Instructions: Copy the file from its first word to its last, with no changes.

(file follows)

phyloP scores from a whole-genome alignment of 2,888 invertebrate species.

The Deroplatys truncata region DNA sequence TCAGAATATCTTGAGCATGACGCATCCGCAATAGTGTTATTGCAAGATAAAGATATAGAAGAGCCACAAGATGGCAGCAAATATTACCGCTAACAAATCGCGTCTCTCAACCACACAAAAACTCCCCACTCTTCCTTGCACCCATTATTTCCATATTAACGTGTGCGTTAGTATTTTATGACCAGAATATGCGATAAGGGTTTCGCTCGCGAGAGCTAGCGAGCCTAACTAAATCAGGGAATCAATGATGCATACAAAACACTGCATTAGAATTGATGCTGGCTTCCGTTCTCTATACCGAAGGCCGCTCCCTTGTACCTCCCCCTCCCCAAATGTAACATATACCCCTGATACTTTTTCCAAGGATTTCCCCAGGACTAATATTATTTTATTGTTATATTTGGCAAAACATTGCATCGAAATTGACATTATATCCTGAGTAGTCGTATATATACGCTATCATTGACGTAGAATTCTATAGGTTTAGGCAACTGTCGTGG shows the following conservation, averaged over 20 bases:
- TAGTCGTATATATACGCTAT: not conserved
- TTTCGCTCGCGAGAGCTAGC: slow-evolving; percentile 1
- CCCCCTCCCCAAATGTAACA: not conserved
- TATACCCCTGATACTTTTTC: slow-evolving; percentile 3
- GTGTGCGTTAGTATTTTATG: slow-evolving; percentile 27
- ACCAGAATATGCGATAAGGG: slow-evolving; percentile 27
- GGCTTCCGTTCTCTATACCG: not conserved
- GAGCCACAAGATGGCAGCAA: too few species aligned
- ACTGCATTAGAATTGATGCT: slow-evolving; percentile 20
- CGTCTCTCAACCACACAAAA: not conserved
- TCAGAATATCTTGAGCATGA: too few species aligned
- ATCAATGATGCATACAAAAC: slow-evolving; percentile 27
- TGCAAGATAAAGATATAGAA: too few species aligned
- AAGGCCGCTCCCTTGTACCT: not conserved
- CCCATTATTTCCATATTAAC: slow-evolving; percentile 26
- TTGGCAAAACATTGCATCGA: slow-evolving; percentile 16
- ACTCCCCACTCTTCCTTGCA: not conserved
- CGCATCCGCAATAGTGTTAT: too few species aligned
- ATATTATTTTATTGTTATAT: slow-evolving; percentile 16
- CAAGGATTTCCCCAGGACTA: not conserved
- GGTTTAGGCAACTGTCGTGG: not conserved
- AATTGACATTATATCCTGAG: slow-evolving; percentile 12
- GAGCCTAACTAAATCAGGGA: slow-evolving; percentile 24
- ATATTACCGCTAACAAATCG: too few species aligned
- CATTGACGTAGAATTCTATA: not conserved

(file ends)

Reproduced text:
phyloP scores from a whole-genome alignment of 2,888 invertebrate species.

The Deroplatys truncata region DNA sequence TCAGAATATCTTGAGCATGACGCATCCGCAATAGTGTTATTGCAAGATAAAGATATAGAAGAGCCACAAGATGGCAGCAAATATTACCGCTAACAAATCGCGTCTCTCAACCACACAAAAACTCCCCACTCTTCCTTGCACCCATTATTTCCATATTAACGTGTGCGTTAGTATTTTATGACCAGAATATGCGATAAGGGTTTCGCTCGCGAGAGCTAGCGAGCCTAACTAAATCAGGGAATCAATGATGCATACAAAACACTGCATTAGAATTGATGCTGGCTTCCGTTCTCTATACCGAAGGCCGCTCCCTTGTACCTCCCCCTCCCCAAATGTAACATATACCCCTGATACTTTTTCCAAGGATTTCCCCAGGACTAATATTATTTTATTGTTATATTTGGCAAAACATTGCATCGAAATTGACATTATATCCTGAGTAGTCGTATATATACGCTATCATTGACGTAGAATTCTATAGGTTTAGGCAACTGTCGTGG shows the following conservation, averaged over 20 bases:
- TAGTCGTATATATACGCTAT: not conserved
- TTTCGCTCGCGAGAGCTAGC: slow-evolving; percentile 1
- CCCCCTCCCCAAATGTAACA: not conserved
- TATACCCCTGATACTTTTTC: slow-evolving; percentile 3
- GTGTGCGTTAGTATTTTATG: slow-evolving; percentile 27
- ACCAGAATATGCGATAAGGG: slow-evolving; percentile 27
- GGCTTCCGTTCTCTATACCG: not conserved
- GAGCCACAAGATGGCAGCAA: too few species aligned
- ACTGCATTAGAATTGATGCT: slow-evolving; percentile 20
- CGTCTCTCAACCACACAAAA: not conserved
- TCAGAATATCTTGAGCATGA: too few species aligned
- ATCAATGATGCATACAAAAC: slow-evolving; percentile 27
- TGCAAGATAAAGATATAGAA: too few species aligned
- AAGGCCGCTCCCTTGTACCT: not conserved
- CCCATTATTTCCATATTAAC: slow-evolving; percentile 26
- TTGGCAAAACATTGCATCGA: slow-evolving; percentile 16
- ACTCCCCACTCTTCCTTGCA: not conserved
- CGCATCCGCAATAGTGTTAT: too few species aligned
- ATATTATTTTATTGTTATAT: slow-evolving; percentile 16
- CAAGGATTTCCCCAGGACTA: not conserved
- GGTTTAGGCAACTGTCGTGG: not conserved
- AATTGACATTATATCCTGAG: slow-evolving; percentile 12
- GAGCCTAACTAAATCAGGGA: slow-evolving; percentile 24
- ATATTACCGCTAACAAATCG: too few species aligned
- CATTGACGTAGAATTCTATA: not conserved